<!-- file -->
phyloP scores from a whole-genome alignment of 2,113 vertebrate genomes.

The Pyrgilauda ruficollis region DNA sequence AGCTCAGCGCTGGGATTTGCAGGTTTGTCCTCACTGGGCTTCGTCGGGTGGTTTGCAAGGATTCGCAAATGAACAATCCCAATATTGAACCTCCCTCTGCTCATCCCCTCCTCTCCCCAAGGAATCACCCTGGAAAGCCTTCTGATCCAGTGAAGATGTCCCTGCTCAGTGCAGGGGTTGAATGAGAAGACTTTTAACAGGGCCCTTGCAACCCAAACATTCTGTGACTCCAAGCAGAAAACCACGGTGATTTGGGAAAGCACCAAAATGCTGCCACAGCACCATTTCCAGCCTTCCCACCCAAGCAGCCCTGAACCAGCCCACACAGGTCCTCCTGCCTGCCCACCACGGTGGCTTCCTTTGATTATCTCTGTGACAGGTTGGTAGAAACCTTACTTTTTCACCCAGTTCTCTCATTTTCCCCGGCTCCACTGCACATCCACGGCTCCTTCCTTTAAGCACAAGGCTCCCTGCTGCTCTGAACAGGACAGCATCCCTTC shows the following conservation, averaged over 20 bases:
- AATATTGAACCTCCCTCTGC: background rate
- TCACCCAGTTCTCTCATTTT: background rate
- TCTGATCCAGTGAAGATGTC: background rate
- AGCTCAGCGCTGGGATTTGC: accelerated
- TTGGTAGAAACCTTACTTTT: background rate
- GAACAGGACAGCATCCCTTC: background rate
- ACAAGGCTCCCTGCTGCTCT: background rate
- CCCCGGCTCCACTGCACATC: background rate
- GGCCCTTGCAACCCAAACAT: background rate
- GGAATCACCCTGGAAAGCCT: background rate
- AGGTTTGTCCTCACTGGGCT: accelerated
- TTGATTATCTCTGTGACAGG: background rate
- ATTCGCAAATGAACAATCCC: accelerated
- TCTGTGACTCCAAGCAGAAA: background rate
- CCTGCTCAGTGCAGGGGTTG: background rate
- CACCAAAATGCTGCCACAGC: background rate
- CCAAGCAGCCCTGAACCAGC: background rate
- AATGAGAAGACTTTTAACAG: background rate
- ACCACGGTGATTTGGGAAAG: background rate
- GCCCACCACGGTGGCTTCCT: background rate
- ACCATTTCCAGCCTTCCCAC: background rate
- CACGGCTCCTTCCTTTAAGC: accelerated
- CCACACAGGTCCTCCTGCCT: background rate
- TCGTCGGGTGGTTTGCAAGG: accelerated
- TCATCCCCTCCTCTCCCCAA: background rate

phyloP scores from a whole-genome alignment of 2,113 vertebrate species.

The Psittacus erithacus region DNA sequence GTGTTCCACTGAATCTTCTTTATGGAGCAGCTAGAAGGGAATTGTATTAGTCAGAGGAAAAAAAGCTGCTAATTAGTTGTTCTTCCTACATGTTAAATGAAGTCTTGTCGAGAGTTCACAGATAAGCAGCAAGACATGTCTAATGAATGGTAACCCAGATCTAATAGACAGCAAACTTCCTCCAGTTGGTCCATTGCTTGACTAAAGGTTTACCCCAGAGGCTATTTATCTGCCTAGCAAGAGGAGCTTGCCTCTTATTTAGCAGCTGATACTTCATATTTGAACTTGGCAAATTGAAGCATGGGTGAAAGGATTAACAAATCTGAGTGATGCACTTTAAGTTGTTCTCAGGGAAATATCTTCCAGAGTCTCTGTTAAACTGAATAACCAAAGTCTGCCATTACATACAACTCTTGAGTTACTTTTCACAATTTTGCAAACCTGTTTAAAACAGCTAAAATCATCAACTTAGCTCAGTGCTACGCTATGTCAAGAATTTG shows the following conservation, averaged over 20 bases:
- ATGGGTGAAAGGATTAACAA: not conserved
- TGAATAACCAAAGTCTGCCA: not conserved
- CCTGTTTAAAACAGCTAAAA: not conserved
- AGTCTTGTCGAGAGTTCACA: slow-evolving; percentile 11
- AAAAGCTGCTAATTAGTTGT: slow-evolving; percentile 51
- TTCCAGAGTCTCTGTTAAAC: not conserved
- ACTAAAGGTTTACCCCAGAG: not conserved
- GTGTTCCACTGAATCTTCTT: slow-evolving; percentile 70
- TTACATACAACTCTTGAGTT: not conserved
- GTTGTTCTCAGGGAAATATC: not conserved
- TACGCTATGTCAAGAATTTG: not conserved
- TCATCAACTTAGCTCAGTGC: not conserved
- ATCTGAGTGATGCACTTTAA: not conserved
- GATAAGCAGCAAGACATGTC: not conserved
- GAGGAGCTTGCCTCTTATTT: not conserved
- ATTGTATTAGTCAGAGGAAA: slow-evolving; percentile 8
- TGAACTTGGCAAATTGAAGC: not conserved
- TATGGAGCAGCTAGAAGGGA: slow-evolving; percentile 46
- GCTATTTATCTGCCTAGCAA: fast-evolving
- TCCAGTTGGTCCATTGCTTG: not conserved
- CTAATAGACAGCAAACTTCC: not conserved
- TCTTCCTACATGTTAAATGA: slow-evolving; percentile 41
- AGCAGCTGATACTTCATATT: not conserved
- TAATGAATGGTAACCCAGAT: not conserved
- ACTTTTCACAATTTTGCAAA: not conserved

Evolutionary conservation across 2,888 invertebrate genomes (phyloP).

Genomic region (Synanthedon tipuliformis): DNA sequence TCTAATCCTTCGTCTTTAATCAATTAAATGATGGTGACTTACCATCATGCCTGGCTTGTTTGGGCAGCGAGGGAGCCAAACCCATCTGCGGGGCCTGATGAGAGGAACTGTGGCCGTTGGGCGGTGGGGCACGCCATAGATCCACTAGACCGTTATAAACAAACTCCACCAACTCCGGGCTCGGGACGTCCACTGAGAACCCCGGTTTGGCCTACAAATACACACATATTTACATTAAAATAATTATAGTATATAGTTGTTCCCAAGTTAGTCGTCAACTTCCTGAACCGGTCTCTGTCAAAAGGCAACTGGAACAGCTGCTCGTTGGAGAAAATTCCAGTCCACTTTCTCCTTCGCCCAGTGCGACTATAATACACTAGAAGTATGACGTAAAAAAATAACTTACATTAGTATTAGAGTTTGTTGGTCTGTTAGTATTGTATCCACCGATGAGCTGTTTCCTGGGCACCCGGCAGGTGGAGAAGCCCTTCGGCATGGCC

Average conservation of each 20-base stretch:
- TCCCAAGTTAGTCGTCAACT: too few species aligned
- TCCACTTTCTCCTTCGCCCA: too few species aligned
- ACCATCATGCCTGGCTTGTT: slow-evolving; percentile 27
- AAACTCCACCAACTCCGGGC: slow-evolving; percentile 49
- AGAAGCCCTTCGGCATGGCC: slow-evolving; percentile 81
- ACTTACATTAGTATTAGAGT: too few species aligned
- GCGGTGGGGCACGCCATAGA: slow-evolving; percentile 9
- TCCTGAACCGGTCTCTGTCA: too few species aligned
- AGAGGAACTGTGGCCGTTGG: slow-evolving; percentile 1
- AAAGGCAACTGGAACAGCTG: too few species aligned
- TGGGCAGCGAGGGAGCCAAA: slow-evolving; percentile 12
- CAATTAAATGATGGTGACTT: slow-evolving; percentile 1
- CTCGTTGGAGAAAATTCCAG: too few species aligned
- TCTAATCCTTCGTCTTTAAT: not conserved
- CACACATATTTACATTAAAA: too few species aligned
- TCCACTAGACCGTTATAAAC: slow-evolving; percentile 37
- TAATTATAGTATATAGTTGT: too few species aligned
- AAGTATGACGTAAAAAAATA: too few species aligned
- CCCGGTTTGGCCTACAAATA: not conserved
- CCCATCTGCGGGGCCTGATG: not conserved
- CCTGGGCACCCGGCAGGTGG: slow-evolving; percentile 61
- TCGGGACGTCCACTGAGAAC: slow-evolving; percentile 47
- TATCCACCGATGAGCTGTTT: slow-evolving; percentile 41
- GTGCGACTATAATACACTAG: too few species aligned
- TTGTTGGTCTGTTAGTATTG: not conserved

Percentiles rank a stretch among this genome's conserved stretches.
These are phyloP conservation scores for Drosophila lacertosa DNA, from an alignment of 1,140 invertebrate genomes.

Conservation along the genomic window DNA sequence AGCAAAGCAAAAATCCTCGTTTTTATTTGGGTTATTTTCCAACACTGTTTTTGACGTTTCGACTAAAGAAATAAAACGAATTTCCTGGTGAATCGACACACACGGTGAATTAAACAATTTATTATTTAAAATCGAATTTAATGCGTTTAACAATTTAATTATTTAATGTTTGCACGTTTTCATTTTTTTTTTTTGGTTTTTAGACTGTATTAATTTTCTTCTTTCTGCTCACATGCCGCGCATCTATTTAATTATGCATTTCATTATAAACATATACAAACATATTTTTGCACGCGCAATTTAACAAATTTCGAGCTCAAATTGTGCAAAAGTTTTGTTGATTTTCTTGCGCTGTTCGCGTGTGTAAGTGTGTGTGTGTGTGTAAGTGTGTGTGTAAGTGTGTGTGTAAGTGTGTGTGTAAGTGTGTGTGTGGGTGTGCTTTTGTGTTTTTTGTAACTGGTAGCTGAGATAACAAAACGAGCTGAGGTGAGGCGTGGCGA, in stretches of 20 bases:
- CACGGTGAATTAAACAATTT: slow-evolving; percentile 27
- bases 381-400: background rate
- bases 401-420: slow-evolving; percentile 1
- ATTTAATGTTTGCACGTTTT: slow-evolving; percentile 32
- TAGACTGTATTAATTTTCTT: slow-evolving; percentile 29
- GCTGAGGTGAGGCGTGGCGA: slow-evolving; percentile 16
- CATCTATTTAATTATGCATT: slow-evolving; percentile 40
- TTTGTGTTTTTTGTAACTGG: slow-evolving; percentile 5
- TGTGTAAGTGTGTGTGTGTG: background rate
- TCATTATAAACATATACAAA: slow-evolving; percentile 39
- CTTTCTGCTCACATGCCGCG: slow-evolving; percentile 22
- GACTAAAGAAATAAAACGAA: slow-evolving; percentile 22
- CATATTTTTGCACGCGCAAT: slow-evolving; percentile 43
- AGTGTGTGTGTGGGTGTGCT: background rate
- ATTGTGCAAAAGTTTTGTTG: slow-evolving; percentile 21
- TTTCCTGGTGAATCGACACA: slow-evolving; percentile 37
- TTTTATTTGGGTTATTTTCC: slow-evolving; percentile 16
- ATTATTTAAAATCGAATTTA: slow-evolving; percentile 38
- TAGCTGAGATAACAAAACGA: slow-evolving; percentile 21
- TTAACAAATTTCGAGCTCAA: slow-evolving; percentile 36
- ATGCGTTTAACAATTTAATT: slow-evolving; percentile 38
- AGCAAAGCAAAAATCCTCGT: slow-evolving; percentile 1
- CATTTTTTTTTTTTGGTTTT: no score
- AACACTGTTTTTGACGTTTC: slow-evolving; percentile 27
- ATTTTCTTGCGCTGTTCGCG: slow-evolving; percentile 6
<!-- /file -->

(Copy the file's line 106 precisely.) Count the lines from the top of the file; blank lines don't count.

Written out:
- ATGCGTTTAACAATTTAATT: slow-evolving; percentile 38